Sometimes at night, Tim Navis lies awake thinking about camping alongside a dirt road in Kazakhstan or, too tired to drive, slumping over the steering wheel of a beat-up Fiat in Russia — just two experiences from a saga-like journey a few years back that began in England and ended in Mongolia.

Described as “the greatest adventure in the world,” the occasion was a 10,000-mile road rally that requires participants to employ vehicles decidedly unfit for the task.

The rally begins this year July 19, and organizers suggest entrants prepare themselves to “kneel at the altar of chaos.”

“If I could do the trip every year, I would,” said Navis, 32, a photographer (, who grew up in the St. Croix River Valley and now splits his time between Los Angeles and his father’s home north of Stillwater.

Certainly among the wackiest outdoor exploits ever conceived, the Mongol Rally, organized to benefit charity by a group called the League of Adventurists International, is governed by few rules, except that engines of participant vehicles can’t displace more than 900 cubic centimeters.

“You can take any car,” the rules say, “as long as it’s crap.”

Motorcycles, meanwhile, can’t exceed 125cc.

Thus, for Navis and a partner, the purchase of a well-used Fiat.

“We bought the Fiat for $900 in England on e-Bay,” Navis said. “I was living in California at the time, and met a guy who heard about the rally and said, ‘Do you want to do it?’ I said, ‘Sure, why not?’

“To that point, the only thing we had in common was that we could both solve Rubik’s cubes easily. Still, we flew to England together, bought the car and headed out.”

In some ways, the rally still haunts Navis, as it doubtless does many of its participants dating to the event’s initial running in 2004.

That year, six teams started and four completed the trip. The next year, 43 vehicles left England and 18 arrived in Ulaanbaatar, Mongolia’s ancient capital.

As could be expected, mishaps do occur, including in 2010, when a rally participant was killed in a road accident in Iran.

“You pick your own route and there is no support from organizers,” Navis said. “People who drove through Russia made the trip in a few weeks because of the paved roads. We followed a southern route instead and took considerably longer.”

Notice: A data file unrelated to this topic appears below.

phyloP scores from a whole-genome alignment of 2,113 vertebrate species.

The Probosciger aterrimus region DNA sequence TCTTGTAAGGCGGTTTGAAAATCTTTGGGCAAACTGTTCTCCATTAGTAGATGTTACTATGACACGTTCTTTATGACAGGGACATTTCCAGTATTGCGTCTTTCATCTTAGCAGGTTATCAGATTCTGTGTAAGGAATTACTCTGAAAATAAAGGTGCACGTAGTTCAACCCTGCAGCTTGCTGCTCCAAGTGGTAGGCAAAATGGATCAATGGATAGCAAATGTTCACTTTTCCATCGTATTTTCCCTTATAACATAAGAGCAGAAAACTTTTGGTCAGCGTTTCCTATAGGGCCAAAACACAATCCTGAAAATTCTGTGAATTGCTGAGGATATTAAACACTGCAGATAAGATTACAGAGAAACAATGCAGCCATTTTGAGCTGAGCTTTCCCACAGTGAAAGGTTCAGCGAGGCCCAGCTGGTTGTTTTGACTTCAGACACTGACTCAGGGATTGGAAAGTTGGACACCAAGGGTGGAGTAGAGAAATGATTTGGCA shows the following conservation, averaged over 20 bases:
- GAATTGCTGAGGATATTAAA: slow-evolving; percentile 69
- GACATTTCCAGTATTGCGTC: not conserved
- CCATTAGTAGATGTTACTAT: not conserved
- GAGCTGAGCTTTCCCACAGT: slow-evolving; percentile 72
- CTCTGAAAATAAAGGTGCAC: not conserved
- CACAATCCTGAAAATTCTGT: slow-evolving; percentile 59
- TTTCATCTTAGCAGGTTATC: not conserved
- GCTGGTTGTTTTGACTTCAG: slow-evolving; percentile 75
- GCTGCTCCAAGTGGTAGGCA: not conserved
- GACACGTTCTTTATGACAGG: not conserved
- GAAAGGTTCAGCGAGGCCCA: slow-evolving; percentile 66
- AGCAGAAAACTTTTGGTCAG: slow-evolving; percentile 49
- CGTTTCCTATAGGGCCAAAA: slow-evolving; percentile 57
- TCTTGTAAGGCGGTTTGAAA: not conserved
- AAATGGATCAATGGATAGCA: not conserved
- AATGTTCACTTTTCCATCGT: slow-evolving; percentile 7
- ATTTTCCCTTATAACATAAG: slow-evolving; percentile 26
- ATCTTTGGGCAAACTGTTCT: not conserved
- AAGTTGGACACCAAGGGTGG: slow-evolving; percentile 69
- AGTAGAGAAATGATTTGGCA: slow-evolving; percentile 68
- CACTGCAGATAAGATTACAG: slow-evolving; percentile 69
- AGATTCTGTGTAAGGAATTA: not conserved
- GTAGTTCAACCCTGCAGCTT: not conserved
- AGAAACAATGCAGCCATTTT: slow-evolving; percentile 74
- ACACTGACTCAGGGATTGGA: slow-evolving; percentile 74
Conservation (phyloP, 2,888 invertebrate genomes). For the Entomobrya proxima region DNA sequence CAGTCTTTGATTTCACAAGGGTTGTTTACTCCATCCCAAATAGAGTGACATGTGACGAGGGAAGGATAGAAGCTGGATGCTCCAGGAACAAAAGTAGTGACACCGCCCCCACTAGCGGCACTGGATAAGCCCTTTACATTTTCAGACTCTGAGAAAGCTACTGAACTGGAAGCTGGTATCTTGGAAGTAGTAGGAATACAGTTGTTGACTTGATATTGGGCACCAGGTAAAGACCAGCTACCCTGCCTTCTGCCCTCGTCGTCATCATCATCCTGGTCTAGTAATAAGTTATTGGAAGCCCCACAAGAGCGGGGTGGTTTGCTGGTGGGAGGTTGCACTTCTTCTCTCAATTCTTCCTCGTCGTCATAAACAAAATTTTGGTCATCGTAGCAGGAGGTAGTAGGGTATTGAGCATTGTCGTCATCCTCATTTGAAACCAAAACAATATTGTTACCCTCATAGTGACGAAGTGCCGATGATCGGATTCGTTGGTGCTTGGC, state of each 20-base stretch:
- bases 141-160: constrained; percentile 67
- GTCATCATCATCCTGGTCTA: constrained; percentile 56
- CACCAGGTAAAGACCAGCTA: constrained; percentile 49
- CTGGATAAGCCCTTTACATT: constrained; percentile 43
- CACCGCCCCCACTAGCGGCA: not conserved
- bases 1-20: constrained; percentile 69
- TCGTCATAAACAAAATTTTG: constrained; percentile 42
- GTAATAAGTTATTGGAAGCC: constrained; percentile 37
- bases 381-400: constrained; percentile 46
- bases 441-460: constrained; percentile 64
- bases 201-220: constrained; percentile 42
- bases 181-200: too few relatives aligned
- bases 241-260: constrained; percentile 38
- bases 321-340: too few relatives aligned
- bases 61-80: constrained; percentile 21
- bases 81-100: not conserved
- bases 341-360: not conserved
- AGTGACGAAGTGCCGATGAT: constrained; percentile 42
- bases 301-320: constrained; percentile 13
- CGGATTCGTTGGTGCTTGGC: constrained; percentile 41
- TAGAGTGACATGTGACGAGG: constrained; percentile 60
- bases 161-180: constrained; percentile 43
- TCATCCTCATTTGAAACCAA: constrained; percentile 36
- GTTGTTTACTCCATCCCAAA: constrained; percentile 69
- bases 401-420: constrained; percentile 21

Through France, Belgium, Germany, Hungary and Turkey, the trip unfolded more-or-less swimmingly for Navis and his partner.

During daylight, they traveled roads — paved and not — before pitching separate tents at night to gain welcome respites from one another. In the early going, the Fiat held up, though it drew progressively longer stares the further the pair drove toward and into the “stans,” including Kazakhstan and Uzbekistan.

“Before we left England we painted the Fiat to look like a Rubik’s cube,” Navis said. “So it was a different kind of car than most people were accustomed to seeing.”

In Azerbaijan, Navis and his partner slept on a dock for six days, waiting for a ferry to cross the Caspian Sea. One night, calamity struck when a stray dog stole one of Navis’ flip-flops.

“I really liked those flip-flops, and I looked all over for that dog,” Navis said. “I didn’t find him. Finally, the ferry came and we had to leave.”

Whatever the exact number of countries Navis and his partner entered and exited, they didn’t set a rally record. That belongs to an American team that called itself The Fagawi, which in 2013 touched 40 countries before crossing the finish line in Mongolia, where, one advisory warns, “damage to cars, robberies and minor injuries are common.”

Prophetic enough, Navis said.

“Even before you get to Mongolia, there are about 20 miles of no-man’s land to cross in Russia,” Navis said. “After that, it’s all bumpy roads, hills and deep mud.”

Not far into Mongolia, Navis’ backpack, money, camera, glasses and passport were stolen (eventually, all but the cash was returned). Also the Fiat met its match: It couldn’t surmount the first large hill it encountered.

“Finally, we lost our forward gears altogether,” Navis said. “Luckily, we found a guy to give us a tow. We paid him $200 to pull us to the entry to Ulaanbaatar, our destination.

“There were guards there, and we showed the officers our papers. Then we drove past the guards under our own power, backwards, before getting towed to the finish line.”

Footnote (literally): In a Mongolian bar before flying home, Navis saw a British guy wearing his missing flip-flop, along with a mismatching sandal.

“Hey,” Navis said, “that’s my flip-flop.”

Turns out the Brit also was in the rally and had lost one of his sandals to the same footwear-stealing dog that had victimized Navis in Azerbaijan.

“The guy couldn’t find his sandal before he caught the ferry across the Caspian Sea, but he found my flip-flop,” Navis said. “He gave it back to me.”